In 1963 President Charles de Gaulle denied the United Kingdom access to the Common Market. Membership applications by the United Kingdom to join the European Economic Community were refused in 1963 and 1967 because de Gaulle said that he doubted Britain’s political will and commitment so really quite prophetic.
It is generally agreed however that his real fear was that English would become the common language of the community and replace French. Britain was not admitted to the EEC until 1973, three years after the ungrateful, pompous and stubborn old farts death.
And the French are still precious about their language even today but their reluctance to communicate in or even simply acknowledge English gives me the opportunity to demonstrate my fluency in everyday essentials and I have to use all of that knowledge on my occasional visits there:
‘Vin blanc sil vous plait’
‘Vin rouge sil vous plait’
‘bier grande sil vous plait’
‘bier grande vite’. And so on. As Ricky Gervais advises if they don’t understand you, talk louder, if they still don’t understand you, then trash the place!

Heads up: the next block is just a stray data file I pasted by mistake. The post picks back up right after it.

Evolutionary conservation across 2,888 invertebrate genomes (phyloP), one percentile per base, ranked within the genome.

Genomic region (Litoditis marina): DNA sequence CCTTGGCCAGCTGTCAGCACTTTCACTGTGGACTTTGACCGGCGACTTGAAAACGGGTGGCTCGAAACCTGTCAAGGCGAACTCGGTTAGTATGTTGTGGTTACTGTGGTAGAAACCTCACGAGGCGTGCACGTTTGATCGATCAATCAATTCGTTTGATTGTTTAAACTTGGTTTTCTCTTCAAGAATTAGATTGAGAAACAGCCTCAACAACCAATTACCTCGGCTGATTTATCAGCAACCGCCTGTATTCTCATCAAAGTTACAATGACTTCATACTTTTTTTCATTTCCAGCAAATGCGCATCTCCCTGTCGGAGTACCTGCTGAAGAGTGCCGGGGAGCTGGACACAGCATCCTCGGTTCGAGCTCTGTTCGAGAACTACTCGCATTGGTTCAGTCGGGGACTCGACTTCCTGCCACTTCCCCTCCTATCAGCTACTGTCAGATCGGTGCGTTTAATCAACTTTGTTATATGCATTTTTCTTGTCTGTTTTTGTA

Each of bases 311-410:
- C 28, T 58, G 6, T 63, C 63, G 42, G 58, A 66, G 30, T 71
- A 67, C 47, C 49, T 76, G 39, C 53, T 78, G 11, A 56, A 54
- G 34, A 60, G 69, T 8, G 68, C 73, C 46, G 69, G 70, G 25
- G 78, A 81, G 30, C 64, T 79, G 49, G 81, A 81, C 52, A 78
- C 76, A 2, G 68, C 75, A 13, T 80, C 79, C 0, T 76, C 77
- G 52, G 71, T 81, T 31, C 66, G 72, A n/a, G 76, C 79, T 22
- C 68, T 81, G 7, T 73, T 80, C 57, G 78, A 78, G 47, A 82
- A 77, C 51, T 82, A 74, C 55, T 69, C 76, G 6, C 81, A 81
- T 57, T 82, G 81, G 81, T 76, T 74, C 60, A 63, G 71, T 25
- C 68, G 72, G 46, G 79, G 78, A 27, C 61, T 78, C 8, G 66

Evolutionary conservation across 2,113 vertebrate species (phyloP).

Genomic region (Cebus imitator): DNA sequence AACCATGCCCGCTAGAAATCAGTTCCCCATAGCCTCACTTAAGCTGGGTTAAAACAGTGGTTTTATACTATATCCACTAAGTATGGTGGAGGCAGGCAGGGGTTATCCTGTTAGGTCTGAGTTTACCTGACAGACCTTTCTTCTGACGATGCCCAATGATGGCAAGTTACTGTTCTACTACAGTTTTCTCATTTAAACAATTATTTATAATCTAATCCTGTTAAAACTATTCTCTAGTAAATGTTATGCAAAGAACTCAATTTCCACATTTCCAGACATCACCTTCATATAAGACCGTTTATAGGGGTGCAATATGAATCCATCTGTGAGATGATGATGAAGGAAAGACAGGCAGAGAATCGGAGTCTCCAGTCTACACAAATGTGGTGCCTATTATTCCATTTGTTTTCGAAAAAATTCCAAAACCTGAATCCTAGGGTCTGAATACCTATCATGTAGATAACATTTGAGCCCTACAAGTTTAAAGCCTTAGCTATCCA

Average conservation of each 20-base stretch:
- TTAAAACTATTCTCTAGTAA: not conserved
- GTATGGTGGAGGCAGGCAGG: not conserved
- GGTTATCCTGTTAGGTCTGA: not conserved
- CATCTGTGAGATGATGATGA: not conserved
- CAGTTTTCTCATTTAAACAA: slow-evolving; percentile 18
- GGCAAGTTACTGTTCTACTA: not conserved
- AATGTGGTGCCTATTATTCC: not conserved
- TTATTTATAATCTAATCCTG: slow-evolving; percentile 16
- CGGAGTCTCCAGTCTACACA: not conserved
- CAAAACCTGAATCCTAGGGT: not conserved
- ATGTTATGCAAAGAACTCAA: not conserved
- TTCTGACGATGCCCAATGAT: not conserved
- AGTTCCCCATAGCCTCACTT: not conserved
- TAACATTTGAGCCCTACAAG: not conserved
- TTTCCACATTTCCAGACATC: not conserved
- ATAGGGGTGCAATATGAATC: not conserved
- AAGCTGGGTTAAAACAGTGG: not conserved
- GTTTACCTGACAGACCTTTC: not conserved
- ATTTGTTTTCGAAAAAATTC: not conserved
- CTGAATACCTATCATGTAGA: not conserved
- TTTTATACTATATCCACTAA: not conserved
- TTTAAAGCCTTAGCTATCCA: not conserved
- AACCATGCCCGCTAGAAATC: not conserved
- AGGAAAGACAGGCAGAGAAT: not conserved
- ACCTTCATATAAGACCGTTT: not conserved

1963 was the year of the Great Train Robbery when Ronnie Biggs and his gang stopped a train in an audaciously simple sting and stole £2,631,784 from a mail train in Buckinghamshire, that is the equivalent of about forty million pounds at today’s values so was a fairly important event.
On a black note Myra Hindley and Ian Brady began their campaign of abduction and murder of young people in the United Kingdom and in the United States the notorious San Francisco jail of Alcatraz was closed and the prisoners dispersed to more hospitable establishments.
The world finally came to its senses and realised that a nuclear war would most probably destroy the entire world and everyone in it, including those who dropped the bomb, and the United States, the USSR and bizarrely the United Kingdom (this must have been a recognition of former greatness) signed the partial nuclear test ban treaty which banned nuclear tests in the atmosphere, underwater and in space, sadly however, neither France nor China, signed the treaty and continued with the dangerous practice of exploding nuclear devices.